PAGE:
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With New Book, UT Grad Tears Down Myths About Short People

Whether you grow up in football-loving Texas or elsewhere, being short is not the hindrance to success, more money, or a greater selection of mates that society has made it out to be, a UT grad contends.

John Schwartz, BA ’79, JD ’84, a former Daily Texan editor who is now a New York Times reporter, is out with a new book breaking down those misconceptions.

Short: Walking Tall When You’re Not Tall at All is aimed at young adults and their parents. It hit bookstores last month, interspersing examples of successful short people (like Michael Bloomberg and Danny DeVito) with anecdotes from Schwartz’s own life (he stands 5-foot-3).

Along the way Schwartz sneaks in some legitimate science of his own — insight into statistics, distribution, random groupings, and the like. He wants kids to think critically about scientific studies.

After all, what about all those studies that supposedly show shorter people tend to be less intelligent or more socially excluded? Or that they’re at a disadvantage in landing jobs or making money? 

Schwartz says those are myths that were embraced by makers of the human growth hormone. He was disturbed when, in 2003, the FDA approved the use of the hormone for kids who were merely short. He wrote a contrarian essay for the Times, “The View From 5-Foot-3,” that got a huge response, and it became the germ for the book.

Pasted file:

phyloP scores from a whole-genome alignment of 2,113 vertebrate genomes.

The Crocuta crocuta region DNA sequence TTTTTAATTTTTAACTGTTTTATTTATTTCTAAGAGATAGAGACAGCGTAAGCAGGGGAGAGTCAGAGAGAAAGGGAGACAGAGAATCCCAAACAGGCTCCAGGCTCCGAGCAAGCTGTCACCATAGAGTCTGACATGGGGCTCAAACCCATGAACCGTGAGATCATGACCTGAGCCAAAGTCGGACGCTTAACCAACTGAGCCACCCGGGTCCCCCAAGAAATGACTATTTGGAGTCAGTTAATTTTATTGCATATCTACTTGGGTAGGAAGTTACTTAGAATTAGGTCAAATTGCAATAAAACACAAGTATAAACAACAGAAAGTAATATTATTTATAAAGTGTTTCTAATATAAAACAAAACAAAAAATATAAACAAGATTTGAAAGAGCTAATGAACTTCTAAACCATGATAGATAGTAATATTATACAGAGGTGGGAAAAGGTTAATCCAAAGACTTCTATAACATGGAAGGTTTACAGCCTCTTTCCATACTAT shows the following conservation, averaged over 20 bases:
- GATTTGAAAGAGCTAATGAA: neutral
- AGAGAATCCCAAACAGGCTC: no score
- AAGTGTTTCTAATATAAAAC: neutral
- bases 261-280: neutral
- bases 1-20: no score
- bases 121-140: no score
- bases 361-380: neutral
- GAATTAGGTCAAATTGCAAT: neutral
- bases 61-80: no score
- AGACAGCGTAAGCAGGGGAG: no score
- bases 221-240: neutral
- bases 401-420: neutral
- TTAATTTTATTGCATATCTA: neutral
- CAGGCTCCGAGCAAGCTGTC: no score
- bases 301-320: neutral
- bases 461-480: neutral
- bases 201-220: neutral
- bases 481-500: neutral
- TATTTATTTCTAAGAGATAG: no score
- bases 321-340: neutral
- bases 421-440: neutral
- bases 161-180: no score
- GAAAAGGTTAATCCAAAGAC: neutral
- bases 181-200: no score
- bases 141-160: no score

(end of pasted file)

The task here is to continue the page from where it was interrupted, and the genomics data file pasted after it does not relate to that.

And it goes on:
He took a look at the science and tried to break it down. What a study really says and the way a study is reported can be quite disparate, Schwartz says. Working in the news business, he knows how it goes — scientific findings are interpreted, simplified, and given a news hook.

Growing up in Galveston, Schwartz was conscious of his height — more so, he thinks, than he might have been had he grown up in a place where, say, wrestling was the most popular sport. Making matters worse, when he moved into Jester Center in 1975, the giants of the Longhorn football team were living there too.

But he met his future wife, Jeanne Mixon, BA ’81, outside Jester (and swiped her from another guy she’d been seeing). The two are around the same height, but Schwartz says he dated taller girls along the way.

“You’re surrounded by large people, and you learn to hold your own,” he says. Yes, there was teasing, but it actually built character. And he believes it forced him, as perhaps other shorter people, to develop more wit, verbal skills, and response to social cues.

The bottom line to Schwartz: Short stature is a personal difference, not a medical threat.

“We are a society in which parents think we must perfect our kids,” he says. “Not only do I think perfection is overrated, I also think it’s dangerous to demand it. I believe in ambition. But the idea that it’s a physical problem and we need to treat it — we can do better.”

Photo: Schwartz walks his daughter, Elizabeth Coleman, down the aisle at the Lady Bird Johnson Wildflower Center in April. Elizabeth is around the same height as her father, 5-foot-3, but wears heels here.

 
 
 

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